How to Look Your Best When Videoconferencing

As we move into the new normal of remote work during the COVID-19 crisis, we are spending more time on video calls than we have in the past. Two experts offer tips for ensuring your visuals look top notch.

In this time of social distancing, many association staff are meeting with colleagues, members, and others virtually with teleconferencing. While being able to see people online is fabulous, it’s important to look professional to ensure you get your message across.

“We are so used to doing things by phone that we don’t think about the visual impact,” said Sheri Singer, founder of Singer Communications. “The visual becomes part of your message, and you don’t want the visual part to distract from what you’re saying.”

Singer and Kiki L’Italien, CEO and host of Association Chat, offered tips for work-from-home videoconferencing. (Images are courtesy of Associations Now‘s Julie Shoop, who reports having a great time taking bad photos of herself.)

Lighting. When at home, many enjoy sitting near a window. Great in person, but not on camera. “They look like they’re in the Witness Protection Program; you can’t see them,” said L’Italien. “The light source should be behind the camera, so you are facing it.” If you have the inclination, L’Italien prefers ring lights and she recommends using three-point lighting: where light hits your face, and also comes at you from both the left and right.

Background. Got books on the shelf? It may be distracting, as your tele-buddies try to read your titles. Pictures of your kids? “That’s a privacy issue,” Singer said. “So, people have to ask themselves if they want that in the shot.”

L’Italien recommends finding a clean space just big enough to fill your shot. “The rest of the space you are in can be a tragic mess, but if what is behind you can be in order, then you’re in good shape,” she said.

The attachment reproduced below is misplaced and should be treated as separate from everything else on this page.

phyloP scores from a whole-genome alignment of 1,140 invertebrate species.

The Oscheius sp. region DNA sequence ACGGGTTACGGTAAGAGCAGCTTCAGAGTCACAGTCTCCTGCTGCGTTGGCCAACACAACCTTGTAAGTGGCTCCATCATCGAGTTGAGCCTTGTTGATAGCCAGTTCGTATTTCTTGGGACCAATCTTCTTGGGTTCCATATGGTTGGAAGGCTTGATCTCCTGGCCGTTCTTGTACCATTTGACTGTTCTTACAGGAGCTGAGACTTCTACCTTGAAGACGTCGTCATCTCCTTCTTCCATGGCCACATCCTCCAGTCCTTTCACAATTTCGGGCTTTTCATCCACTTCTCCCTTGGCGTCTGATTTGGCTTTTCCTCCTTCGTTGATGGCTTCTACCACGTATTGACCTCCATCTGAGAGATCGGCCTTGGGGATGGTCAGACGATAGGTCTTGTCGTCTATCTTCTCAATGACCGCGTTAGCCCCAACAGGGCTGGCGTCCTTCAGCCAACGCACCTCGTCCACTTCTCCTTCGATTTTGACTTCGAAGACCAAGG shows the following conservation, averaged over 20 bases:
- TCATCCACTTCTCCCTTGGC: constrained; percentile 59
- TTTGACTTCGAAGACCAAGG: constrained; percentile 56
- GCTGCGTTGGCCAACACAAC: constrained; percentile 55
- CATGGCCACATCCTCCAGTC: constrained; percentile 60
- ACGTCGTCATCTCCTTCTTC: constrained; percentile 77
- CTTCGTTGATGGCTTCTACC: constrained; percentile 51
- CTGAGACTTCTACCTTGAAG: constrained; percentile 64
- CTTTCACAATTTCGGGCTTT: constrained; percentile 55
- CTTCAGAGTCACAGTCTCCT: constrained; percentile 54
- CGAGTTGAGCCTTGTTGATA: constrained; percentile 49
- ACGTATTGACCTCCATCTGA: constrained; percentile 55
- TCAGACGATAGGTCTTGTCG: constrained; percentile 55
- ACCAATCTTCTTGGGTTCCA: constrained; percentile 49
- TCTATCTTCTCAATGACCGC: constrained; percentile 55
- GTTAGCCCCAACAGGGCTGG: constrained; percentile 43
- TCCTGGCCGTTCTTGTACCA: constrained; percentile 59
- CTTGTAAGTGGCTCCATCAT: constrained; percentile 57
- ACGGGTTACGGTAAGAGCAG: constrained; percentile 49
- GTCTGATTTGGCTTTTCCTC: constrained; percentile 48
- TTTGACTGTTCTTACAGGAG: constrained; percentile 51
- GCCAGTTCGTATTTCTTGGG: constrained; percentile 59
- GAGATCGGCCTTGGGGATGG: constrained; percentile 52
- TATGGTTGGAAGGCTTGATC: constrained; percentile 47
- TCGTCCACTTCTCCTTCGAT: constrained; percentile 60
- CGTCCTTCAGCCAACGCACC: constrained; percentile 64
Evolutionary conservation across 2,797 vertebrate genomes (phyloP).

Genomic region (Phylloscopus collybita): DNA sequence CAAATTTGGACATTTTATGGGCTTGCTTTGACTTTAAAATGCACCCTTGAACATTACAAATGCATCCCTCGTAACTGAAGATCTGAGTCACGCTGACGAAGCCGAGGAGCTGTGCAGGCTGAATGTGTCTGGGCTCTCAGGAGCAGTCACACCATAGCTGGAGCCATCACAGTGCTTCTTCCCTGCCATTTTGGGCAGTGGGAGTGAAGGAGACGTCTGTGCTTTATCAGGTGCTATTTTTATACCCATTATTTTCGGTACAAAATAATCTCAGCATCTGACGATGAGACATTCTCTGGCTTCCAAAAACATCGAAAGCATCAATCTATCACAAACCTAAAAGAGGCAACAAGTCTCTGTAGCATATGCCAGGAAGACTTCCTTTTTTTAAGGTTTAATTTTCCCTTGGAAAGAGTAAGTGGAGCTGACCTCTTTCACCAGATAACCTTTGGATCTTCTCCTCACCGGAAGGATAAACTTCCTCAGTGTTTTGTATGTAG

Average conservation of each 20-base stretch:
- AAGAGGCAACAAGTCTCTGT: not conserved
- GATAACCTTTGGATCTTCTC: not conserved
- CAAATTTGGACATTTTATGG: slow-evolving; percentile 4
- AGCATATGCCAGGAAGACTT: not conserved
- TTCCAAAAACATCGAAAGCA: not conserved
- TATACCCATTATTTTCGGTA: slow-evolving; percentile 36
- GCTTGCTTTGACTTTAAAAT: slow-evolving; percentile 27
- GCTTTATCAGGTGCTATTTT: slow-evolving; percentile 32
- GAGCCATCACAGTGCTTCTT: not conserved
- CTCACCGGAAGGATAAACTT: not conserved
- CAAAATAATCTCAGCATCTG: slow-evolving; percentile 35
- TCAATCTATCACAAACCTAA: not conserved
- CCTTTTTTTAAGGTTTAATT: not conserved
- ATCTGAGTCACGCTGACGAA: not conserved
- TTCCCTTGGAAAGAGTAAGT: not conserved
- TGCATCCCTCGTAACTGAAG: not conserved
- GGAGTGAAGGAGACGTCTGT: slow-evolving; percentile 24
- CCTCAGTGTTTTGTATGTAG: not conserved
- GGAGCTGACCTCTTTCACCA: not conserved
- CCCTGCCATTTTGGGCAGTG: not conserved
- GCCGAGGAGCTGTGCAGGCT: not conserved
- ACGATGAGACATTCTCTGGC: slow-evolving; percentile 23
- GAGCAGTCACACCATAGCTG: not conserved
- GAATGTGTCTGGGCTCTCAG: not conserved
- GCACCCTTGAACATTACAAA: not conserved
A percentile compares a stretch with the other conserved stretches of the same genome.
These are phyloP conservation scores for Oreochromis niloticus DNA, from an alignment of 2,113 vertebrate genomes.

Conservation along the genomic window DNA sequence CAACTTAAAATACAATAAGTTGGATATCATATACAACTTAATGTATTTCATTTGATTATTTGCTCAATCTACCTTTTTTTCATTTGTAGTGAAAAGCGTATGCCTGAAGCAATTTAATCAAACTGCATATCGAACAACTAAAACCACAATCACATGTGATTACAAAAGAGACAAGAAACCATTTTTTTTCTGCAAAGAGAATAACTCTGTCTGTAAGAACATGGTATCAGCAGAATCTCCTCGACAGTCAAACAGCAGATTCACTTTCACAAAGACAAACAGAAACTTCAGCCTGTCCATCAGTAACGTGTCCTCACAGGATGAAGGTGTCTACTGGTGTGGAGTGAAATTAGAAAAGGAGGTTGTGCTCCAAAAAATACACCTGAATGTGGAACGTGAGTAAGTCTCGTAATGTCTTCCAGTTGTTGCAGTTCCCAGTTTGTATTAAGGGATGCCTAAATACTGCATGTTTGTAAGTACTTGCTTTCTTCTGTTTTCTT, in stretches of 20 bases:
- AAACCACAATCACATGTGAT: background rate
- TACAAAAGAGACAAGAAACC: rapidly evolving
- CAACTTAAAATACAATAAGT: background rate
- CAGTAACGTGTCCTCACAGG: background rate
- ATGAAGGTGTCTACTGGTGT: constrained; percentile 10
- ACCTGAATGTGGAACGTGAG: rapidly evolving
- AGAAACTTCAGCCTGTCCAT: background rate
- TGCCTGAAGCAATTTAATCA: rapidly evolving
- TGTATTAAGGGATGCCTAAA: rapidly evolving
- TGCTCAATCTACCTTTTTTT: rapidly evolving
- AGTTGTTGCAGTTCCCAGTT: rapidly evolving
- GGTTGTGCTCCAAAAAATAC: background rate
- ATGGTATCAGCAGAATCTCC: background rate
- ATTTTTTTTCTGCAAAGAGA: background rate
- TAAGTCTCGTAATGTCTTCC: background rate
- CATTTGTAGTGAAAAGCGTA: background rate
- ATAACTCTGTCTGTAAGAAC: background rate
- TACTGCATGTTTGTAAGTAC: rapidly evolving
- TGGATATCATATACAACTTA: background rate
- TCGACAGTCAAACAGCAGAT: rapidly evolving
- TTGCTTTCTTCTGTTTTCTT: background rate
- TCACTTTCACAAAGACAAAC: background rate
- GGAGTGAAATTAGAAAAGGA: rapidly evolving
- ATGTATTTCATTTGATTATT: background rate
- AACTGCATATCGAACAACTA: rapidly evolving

Frame the shot. “You want to be in the middle of the frame. You want it to look like someone is actually talking to you,” Singer said. “Don’t stand up and be far away from your camera. You don’t want people to be straining to see your face.”

Also, be mindful of the camera placement. “For some laptop models, the camera is coming from the lower part of the screen, so everyone is looking up your nose,” L’Italien said. Purchasing an external camera you can position, or raising your laptop (set it on books) can help avoid up-the-nose shots. L’Italien suggested aligning the camera with your hairline for a good face shot.

Dress for success. If you’re a laid-back office, it is fine to dress similar for teleconferencing, but be mindful of your audience. “With members, you want to come across as professional,” Singer said.

Makeup. Both Singer and L’Italien suggest that everyone wear makeup to avoid shine on your face and to ensure you don’t appear washed out.

Keep it simple. “Keep gestures to a minimum,” Singer said. “Too much hand gesturing is very distracting.”

Use the camera. Some people may think it’s easier just to turn off the video. Not necessarily. “It might be to your detriment,” L’Italien said. “You might look like you’re not a team player.” However, sometimes the camera has to go off…

Stuff happens. “If the dog starts barking, know where the mute button is. If your kid comes running through naked, know how to turn off the camera, and collect yourself before you rejoin,” L’Italien said. “The best way to recover from an interruption is not to act like nothing happened. If there are interruptions, address them, laugh, and move on with your meeting.”

(Radila/iStock/Getty Images Plus)

Rasheeda Childress

By Rasheeda Childress

Rasheeda Childress is a former editor at Associations Now. MORE

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